As a general rule, the current legislation establishes that in order to process personal data related to health for purposes of biomedical research it is necessary to have previously obtained the explicit consent of the patient, usually in writing. However, according to Law 14/2007 on Biomedical Research, such consent may not be required in certain circumstances: (i) when the identification of the patient is not possible as his/her data were anonymized; or (ii) when it regards a new research which is related to a previous one.
The Spanish Data Protection Agency (“AEPD”) has recently published a report in which it analyses the impact that the new General Data Protection Regulation (“GDPR”), approved by the European Parliament, and the draft of the Spanish Law on Protection of Personal Data (“LOPD”) –currently being processed– will have in the field of biomedical research.
Such report has been motivated by the concern shown by the scientific community over the fact that these new rules might demand that from now on patients must give their specific consent for each particular research in which they participate.
According to the AEPD, the GDPR and the draft of the LOPD do not only modify the regime contained both in the mentioned Law on Biomedical Research as well as in the Royal Decree 1090/2015 on clinical trials with medicinal products, but they also allow to make a more flexible interpretation of the scope that might be given to the consent granted according to them, going beyond even the more restrictive interpretation of the Law on Biomedical Research.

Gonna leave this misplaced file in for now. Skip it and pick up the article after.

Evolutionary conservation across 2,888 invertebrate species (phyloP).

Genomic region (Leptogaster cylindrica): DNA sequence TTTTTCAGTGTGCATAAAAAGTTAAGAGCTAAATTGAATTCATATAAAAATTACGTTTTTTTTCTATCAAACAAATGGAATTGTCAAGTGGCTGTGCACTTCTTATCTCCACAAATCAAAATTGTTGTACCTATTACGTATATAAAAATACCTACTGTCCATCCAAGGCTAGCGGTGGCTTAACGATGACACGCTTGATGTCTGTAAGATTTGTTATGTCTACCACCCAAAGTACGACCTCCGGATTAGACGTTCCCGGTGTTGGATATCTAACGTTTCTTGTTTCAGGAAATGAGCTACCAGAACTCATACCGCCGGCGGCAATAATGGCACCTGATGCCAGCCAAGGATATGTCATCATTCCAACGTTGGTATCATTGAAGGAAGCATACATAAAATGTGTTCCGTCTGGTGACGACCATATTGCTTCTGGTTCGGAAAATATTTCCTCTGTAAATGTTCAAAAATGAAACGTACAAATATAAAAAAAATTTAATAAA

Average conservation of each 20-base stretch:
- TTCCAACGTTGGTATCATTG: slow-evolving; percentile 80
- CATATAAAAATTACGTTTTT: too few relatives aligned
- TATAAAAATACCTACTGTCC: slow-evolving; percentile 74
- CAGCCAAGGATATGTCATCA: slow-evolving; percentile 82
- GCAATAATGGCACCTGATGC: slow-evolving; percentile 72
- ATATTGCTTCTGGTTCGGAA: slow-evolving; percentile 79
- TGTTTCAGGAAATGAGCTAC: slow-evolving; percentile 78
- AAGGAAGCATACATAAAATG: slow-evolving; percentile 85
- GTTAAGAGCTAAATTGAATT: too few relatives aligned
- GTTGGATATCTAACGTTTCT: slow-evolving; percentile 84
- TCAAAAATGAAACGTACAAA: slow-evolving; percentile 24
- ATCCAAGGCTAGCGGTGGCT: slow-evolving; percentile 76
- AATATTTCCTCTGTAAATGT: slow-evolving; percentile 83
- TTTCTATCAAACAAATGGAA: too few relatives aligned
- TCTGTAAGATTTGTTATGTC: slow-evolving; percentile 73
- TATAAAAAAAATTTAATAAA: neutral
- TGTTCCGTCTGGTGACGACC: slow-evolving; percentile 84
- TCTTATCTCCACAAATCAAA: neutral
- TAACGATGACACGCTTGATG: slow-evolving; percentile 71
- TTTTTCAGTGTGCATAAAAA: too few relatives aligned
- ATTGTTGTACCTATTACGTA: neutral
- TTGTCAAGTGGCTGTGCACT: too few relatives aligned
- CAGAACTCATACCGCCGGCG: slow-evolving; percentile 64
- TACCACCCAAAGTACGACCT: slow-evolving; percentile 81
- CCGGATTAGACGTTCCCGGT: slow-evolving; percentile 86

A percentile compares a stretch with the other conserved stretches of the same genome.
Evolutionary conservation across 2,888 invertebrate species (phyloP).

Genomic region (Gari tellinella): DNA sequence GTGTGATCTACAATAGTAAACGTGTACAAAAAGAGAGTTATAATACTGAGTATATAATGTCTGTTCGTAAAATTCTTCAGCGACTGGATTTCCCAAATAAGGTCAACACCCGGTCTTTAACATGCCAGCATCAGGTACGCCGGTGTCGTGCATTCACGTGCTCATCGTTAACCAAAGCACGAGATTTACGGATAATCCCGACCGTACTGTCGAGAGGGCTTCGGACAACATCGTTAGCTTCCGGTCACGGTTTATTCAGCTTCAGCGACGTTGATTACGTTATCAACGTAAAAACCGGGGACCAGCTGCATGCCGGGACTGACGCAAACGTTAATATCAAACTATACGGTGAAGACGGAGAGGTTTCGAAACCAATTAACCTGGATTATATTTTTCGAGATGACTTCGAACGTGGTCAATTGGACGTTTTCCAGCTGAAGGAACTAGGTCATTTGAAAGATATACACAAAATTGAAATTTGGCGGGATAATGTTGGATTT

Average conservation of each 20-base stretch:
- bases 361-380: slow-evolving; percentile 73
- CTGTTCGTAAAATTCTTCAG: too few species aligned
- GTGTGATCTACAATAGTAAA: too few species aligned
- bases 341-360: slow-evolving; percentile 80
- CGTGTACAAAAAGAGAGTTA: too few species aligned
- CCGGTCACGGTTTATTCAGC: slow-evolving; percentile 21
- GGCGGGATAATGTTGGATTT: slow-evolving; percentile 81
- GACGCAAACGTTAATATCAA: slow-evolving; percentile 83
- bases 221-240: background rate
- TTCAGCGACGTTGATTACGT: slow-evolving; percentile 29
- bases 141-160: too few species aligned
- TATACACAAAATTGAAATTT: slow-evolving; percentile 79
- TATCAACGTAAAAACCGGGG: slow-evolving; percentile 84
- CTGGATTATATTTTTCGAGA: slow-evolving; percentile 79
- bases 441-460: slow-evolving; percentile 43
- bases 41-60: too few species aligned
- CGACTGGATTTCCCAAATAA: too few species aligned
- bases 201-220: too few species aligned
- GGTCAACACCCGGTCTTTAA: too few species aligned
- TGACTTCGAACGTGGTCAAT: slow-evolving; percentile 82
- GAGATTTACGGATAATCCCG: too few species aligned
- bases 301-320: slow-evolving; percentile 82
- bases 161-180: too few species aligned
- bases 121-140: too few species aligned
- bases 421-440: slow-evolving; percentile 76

“Specific and unequivocal” consent
The AEPD considers that when the GDPR becomes applicable, it will not be necessary that individuals give their consent for a specific research; not even in order to carry out research in a very defined branch as, for instance, a specific type of cancer. On the contrary, taking into account the interpretation directly derived from the GDPR, the consent given in relation to a broad branch of research as, for instance, the oncological research or even for broader areas will be sufficiently unequivocal and specific.
Likewise, in the report issued by the AEPD the opportunity is taken to recall the fact that Law 14/2007 foresees the possibility to undertake research without having the patients’ consent, when such research is of general interest and has been authorized by a Research Ethics Committee, provided that certain conditions foreseen in such Law have been met.
From now on it remains to be seen if the doctrine established by the AEPD through this report is followed by the Ethics Committees when authorizing future research.